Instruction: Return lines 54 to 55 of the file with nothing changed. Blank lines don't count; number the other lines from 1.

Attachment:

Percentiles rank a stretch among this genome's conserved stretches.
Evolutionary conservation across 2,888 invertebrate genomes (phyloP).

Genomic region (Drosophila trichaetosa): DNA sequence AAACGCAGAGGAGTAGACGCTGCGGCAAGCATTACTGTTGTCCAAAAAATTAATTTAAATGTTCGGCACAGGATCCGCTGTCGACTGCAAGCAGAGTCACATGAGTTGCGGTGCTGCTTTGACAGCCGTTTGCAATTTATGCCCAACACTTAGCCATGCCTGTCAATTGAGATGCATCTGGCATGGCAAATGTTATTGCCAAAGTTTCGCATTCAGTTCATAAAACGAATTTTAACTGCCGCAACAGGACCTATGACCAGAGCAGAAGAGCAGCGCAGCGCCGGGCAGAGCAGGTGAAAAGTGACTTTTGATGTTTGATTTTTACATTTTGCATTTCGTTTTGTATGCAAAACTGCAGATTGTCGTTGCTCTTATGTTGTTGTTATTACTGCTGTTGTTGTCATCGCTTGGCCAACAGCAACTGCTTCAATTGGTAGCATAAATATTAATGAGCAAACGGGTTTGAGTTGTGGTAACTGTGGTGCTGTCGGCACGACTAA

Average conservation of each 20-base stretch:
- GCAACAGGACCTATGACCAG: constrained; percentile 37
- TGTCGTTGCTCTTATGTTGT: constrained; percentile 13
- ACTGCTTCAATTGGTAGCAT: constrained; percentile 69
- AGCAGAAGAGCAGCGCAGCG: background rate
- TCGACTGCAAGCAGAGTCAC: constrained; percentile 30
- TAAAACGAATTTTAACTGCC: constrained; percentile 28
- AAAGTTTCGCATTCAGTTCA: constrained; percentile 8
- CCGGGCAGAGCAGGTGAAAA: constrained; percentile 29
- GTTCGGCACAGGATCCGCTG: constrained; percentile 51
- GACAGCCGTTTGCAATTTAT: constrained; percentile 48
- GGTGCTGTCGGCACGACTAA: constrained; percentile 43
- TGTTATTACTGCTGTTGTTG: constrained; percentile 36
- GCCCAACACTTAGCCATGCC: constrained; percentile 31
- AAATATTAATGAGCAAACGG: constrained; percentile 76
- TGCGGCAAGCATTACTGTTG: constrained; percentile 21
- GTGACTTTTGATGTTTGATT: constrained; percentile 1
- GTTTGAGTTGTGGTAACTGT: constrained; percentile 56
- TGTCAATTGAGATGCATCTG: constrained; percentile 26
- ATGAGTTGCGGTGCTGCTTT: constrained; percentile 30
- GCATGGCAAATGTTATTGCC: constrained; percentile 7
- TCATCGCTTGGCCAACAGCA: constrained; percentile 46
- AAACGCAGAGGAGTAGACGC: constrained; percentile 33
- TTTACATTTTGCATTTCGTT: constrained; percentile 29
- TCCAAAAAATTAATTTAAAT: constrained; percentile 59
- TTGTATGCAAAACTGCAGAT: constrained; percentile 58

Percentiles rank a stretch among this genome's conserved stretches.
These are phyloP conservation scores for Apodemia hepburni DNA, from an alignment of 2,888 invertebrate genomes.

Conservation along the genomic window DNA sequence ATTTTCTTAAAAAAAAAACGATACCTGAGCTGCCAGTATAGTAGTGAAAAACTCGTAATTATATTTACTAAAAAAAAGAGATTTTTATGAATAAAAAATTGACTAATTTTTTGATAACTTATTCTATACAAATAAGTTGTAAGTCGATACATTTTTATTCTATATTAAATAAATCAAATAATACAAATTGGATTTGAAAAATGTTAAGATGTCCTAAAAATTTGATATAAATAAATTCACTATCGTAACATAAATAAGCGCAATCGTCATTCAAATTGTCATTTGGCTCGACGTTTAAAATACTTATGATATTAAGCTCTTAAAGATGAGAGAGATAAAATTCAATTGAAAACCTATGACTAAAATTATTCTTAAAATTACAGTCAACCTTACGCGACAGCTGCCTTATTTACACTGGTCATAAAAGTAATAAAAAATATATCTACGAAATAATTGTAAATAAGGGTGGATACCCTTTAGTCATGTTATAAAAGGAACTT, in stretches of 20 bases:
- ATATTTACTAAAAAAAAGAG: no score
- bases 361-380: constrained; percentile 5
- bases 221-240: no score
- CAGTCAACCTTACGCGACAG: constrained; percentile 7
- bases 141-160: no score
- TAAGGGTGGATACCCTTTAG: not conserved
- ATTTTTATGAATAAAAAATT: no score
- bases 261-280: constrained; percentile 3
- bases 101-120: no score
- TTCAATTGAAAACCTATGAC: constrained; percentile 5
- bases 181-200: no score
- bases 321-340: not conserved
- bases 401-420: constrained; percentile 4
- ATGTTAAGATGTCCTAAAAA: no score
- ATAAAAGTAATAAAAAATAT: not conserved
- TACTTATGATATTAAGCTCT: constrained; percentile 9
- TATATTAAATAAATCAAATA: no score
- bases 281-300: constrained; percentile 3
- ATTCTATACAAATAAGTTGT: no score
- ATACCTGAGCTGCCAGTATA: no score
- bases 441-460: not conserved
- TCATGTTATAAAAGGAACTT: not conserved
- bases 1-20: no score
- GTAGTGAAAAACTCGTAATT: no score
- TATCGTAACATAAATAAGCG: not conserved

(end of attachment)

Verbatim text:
- TCATGTTATAAAAGGAACTT: not conserved
- bases 1-20: no score